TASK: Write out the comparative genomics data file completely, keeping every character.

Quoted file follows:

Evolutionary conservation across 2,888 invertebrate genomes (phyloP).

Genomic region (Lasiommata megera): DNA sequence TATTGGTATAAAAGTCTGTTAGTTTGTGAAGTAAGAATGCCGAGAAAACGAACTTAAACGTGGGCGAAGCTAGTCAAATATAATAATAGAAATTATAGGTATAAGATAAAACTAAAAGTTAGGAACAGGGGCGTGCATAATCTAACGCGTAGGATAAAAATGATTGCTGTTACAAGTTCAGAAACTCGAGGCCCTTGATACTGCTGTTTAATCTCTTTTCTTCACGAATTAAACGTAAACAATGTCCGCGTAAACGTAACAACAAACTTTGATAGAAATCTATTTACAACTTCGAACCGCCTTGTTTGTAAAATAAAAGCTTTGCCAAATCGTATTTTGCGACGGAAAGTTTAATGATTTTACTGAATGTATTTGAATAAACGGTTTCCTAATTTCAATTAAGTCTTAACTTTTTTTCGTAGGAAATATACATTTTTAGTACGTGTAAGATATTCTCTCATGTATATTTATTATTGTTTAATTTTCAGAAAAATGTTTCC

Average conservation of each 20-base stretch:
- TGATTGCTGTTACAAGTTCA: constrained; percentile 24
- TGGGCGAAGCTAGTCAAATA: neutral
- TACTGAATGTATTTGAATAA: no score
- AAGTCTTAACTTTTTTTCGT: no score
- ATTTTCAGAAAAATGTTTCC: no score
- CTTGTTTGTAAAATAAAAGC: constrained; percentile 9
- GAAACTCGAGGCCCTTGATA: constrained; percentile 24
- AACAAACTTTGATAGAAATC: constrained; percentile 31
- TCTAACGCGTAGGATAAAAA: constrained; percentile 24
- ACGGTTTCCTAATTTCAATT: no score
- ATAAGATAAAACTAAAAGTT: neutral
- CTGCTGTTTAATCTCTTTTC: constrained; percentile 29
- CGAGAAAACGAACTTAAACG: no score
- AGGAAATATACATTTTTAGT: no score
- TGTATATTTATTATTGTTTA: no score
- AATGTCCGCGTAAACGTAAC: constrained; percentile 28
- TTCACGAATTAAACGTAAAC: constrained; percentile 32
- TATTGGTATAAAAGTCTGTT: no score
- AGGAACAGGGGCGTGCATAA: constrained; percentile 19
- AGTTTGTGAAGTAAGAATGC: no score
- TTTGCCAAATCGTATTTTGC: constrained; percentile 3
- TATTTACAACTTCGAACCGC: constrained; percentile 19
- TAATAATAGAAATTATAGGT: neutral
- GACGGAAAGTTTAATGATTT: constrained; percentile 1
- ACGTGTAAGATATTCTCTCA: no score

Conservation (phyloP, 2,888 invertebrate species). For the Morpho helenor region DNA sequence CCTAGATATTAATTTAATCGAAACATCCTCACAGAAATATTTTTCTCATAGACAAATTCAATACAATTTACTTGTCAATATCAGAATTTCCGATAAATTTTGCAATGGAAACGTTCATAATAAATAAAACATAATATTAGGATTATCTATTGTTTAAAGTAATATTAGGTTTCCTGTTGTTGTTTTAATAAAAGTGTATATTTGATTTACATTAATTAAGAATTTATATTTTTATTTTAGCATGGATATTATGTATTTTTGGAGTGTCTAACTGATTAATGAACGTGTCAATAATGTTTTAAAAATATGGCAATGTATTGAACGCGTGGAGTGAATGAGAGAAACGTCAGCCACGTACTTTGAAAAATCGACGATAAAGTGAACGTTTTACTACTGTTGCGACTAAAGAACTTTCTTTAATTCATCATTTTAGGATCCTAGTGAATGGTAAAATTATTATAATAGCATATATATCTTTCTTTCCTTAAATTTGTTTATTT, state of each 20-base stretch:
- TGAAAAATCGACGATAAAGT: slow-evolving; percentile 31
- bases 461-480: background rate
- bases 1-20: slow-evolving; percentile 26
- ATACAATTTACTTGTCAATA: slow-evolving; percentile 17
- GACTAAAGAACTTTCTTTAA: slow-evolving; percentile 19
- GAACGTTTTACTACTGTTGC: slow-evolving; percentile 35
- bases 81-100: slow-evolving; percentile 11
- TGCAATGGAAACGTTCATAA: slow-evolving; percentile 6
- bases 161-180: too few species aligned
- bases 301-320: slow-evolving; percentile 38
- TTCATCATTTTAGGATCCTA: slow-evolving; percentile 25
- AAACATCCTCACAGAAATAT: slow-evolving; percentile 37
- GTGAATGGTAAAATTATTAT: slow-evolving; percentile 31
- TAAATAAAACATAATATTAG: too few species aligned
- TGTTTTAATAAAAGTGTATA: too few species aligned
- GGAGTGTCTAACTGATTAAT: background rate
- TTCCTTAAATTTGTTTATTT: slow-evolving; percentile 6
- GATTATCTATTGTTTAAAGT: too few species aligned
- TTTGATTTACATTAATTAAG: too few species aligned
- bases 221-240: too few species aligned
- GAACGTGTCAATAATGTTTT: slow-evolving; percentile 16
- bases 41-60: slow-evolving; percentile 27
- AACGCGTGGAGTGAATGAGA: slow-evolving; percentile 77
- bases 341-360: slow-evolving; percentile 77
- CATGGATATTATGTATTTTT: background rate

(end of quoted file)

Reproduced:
Evolutionary conservation across 2,888 invertebrate genomes (phyloP).

Genomic region (Lasiommata megera): DNA sequence TATTGGTATAAAAGTCTGTTAGTTTGTGAAGTAAGAATGCCGAGAAAACGAACTTAAACGTGGGCGAAGCTAGTCAAATATAATAATAGAAATTATAGGTATAAGATAAAACTAAAAGTTAGGAACAGGGGCGTGCATAATCTAACGCGTAGGATAAAAATGATTGCTGTTACAAGTTCAGAAACTCGAGGCCCTTGATACTGCTGTTTAATCTCTTTTCTTCACGAATTAAACGTAAACAATGTCCGCGTAAACGTAACAACAAACTTTGATAGAAATCTATTTACAACTTCGAACCGCCTTGTTTGTAAAATAAAAGCTTTGCCAAATCGTATTTTGCGACGGAAAGTTTAATGATTTTACTGAATGTATTTGAATAAACGGTTTCCTAATTTCAATTAAGTCTTAACTTTTTTTCGTAGGAAATATACATTTTTAGTACGTGTAAGATATTCTCTCATGTATATTTATTATTGTTTAATTTTCAGAAAAATGTTTCC

Average conservation of each 20-base stretch:
- TGATTGCTGTTACAAGTTCA: constrained; percentile 24
- TGGGCGAAGCTAGTCAAATA: neutral
- TACTGAATGTATTTGAATAA: no score
- AAGTCTTAACTTTTTTTCGT: no score
- ATTTTCAGAAAAATGTTTCC: no score
- CTTGTTTGTAAAATAAAAGC: constrained; percentile 9
- GAAACTCGAGGCCCTTGATA: constrained; percentile 24
- AACAAACTTTGATAGAAATC: constrained; percentile 31
- TCTAACGCGTAGGATAAAAA: constrained; percentile 24
- ACGGTTTCCTAATTTCAATT: no score
- ATAAGATAAAACTAAAAGTT: neutral
- CTGCTGTTTAATCTCTTTTC: constrained; percentile 29
- CGAGAAAACGAACTTAAACG: no score
- AGGAAATATACATTTTTAGT: no score
- TGTATATTTATTATTGTTTA: no score
- AATGTCCGCGTAAACGTAAC: constrained; percentile 28
- TTCACGAATTAAACGTAAAC: constrained; percentile 32
- TATTGGTATAAAAGTCTGTT: no score
- AGGAACAGGGGCGTGCATAA: constrained; percentile 19
- AGTTTGTGAAGTAAGAATGC: no score
- TTTGCCAAATCGTATTTTGC: constrained; percentile 3
- TATTTACAACTTCGAACCGC: constrained; percentile 19
- TAATAATAGAAATTATAGGT: neutral
- GACGGAAAGTTTAATGATTT: constrained; percentile 1
- ACGTGTAAGATATTCTCTCA: no score

Conservation (phyloP, 2,888 invertebrate species). For the Morpho helenor region DNA sequence CCTAGATATTAATTTAATCGAAACATCCTCACAGAAATATTTTTCTCATAGACAAATTCAATACAATTTACTTGTCAATATCAGAATTTCCGATAAATTTTGCAATGGAAACGTTCATAATAAATAAAACATAATATTAGGATTATCTATTGTTTAAAGTAATATTAGGTTTCCTGTTGTTGTTTTAATAAAAGTGTATATTTGATTTACATTAATTAAGAATTTATATTTTTATTTTAGCATGGATATTATGTATTTTTGGAGTGTCTAACTGATTAATGAACGTGTCAATAATGTTTTAAAAATATGGCAATGTATTGAACGCGTGGAGTGAATGAGAGAAACGTCAGCCACGTACTTTGAAAAATCGACGATAAAGTGAACGTTTTACTACTGTTGCGACTAAAGAACTTTCTTTAATTCATCATTTTAGGATCCTAGTGAATGGTAAAATTATTATAATAGCATATATATCTTTCTTTCCTTAAATTTGTTTATTT, state of each 20-base stretch:
- TGAAAAATCGACGATAAAGT: slow-evolving; percentile 31
- bases 461-480: background rate
- bases 1-20: slow-evolving; percentile 26
- ATACAATTTACTTGTCAATA: slow-evolving; percentile 17
- GACTAAAGAACTTTCTTTAA: slow-evolving; percentile 19
- GAACGTTTTACTACTGTTGC: slow-evolving; percentile 35
- bases 81-100: slow-evolving; percentile 11
- TGCAATGGAAACGTTCATAA: slow-evolving; percentile 6
- bases 161-180: too few species aligned
- bases 301-320: slow-evolving; percentile 38
- TTCATCATTTTAGGATCCTA: slow-evolving; percentile 25
- AAACATCCTCACAGAAATAT: slow-evolving; percentile 37
- GTGAATGGTAAAATTATTAT: slow-evolving; percentile 31
- TAAATAAAACATAATATTAG: too few species aligned
- TGTTTTAATAAAAGTGTATA: too few species aligned
- GGAGTGTCTAACTGATTAAT: background rate
- TTCCTTAAATTTGTTTATTT: slow-evolving; percentile 6
- GATTATCTATTGTTTAAAGT: too few species aligned
- TTTGATTTACATTAATTAAG: too few species aligned
- bases 221-240: too few species aligned
- GAACGTGTCAATAATGTTTT: slow-evolving; percentile 16
- bases 41-60: slow-evolving; percentile 27
- AACGCGTGGAGTGAATGAGA: slow-evolving; percentile 77
- bases 341-360: slow-evolving; percentile 77
- CATGGATATTATGTATTTTT: background rate